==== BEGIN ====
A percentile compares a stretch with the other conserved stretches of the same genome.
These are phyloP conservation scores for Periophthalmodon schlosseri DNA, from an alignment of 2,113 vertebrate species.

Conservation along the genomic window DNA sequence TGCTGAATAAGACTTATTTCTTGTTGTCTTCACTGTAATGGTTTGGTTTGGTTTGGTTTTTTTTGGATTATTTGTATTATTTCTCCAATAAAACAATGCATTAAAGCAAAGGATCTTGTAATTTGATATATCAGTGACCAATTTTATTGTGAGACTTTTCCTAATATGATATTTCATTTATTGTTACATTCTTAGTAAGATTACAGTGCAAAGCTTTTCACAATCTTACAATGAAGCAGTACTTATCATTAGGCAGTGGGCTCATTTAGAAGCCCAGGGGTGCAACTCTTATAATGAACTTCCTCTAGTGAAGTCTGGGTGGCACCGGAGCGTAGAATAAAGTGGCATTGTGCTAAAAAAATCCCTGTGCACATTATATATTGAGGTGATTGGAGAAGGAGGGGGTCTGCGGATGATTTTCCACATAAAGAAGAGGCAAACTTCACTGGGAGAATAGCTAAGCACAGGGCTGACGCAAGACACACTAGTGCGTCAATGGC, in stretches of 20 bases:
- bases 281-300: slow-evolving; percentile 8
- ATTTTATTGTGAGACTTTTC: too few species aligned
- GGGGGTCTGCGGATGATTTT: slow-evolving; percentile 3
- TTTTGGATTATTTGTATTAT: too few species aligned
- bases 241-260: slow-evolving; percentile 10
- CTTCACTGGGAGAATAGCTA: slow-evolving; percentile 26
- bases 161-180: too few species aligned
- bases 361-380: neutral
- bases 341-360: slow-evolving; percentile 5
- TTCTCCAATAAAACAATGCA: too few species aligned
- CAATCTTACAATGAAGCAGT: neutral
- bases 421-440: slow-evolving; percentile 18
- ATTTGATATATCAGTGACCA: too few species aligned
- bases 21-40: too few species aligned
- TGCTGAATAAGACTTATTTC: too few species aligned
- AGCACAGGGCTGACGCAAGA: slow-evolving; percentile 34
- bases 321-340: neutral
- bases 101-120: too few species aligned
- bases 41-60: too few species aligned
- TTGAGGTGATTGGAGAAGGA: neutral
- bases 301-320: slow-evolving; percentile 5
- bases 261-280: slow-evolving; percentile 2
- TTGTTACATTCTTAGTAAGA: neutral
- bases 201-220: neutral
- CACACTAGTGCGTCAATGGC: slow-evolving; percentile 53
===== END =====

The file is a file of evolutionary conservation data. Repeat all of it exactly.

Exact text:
A percentile compares a stretch with the other conserved stretches of the same genome.
These are phyloP conservation scores for Periophthalmodon schlosseri DNA, from an alignment of 2,113 vertebrate species.

Conservation along the genomic window DNA sequence TGCTGAATAAGACTTATTTCTTGTTGTCTTCACTGTAATGGTTTGGTTTGGTTTGGTTTTTTTTGGATTATTTGTATTATTTCTCCAATAAAACAATGCATTAAAGCAAAGGATCTTGTAATTTGATATATCAGTGACCAATTTTATTGTGAGACTTTTCCTAATATGATATTTCATTTATTGTTACATTCTTAGTAAGATTACAGTGCAAAGCTTTTCACAATCTTACAATGAAGCAGTACTTATCATTAGGCAGTGGGCTCATTTAGAAGCCCAGGGGTGCAACTCTTATAATGAACTTCCTCTAGTGAAGTCTGGGTGGCACCGGAGCGTAGAATAAAGTGGCATTGTGCTAAAAAAATCCCTGTGCACATTATATATTGAGGTGATTGGAGAAGGAGGGGGTCTGCGGATGATTTTCCACATAAAGAAGAGGCAAACTTCACTGGGAGAATAGCTAAGCACAGGGCTGACGCAAGACACACTAGTGCGTCAATGGC, in stretches of 20 bases:
- bases 281-300: slow-evolving; percentile 8
- ATTTTATTGTGAGACTTTTC: too few species aligned
- GGGGGTCTGCGGATGATTTT: slow-evolving; percentile 3
- TTTTGGATTATTTGTATTAT: too few species aligned
- bases 241-260: slow-evolving; percentile 10
- CTTCACTGGGAGAATAGCTA: slow-evolving; percentile 26
- bases 161-180: too few species aligned
- bases 361-380: neutral
- bases 341-360: slow-evolving; percentile 5
- TTCTCCAATAAAACAATGCA: too few species aligned
- CAATCTTACAATGAAGCAGT: neutral
- bases 421-440: slow-evolving; percentile 18
- ATTTGATATATCAGTGACCA: too few species aligned
- bases 21-40: too few species aligned
- TGCTGAATAAGACTTATTTC: too few species aligned
- AGCACAGGGCTGACGCAAGA: slow-evolving; percentile 34
- bases 321-340: neutral
- bases 101-120: too few species aligned
- bases 41-60: too few species aligned
- TTGAGGTGATTGGAGAAGGA: neutral
- bases 301-320: slow-evolving; percentile 5
- bases 261-280: slow-evolving; percentile 2
- TTGTTACATTCTTAGTAAGA: neutral
- bases 201-220: neutral
- CACACTAGTGCGTCAATGGC: slow-evolving; percentile 53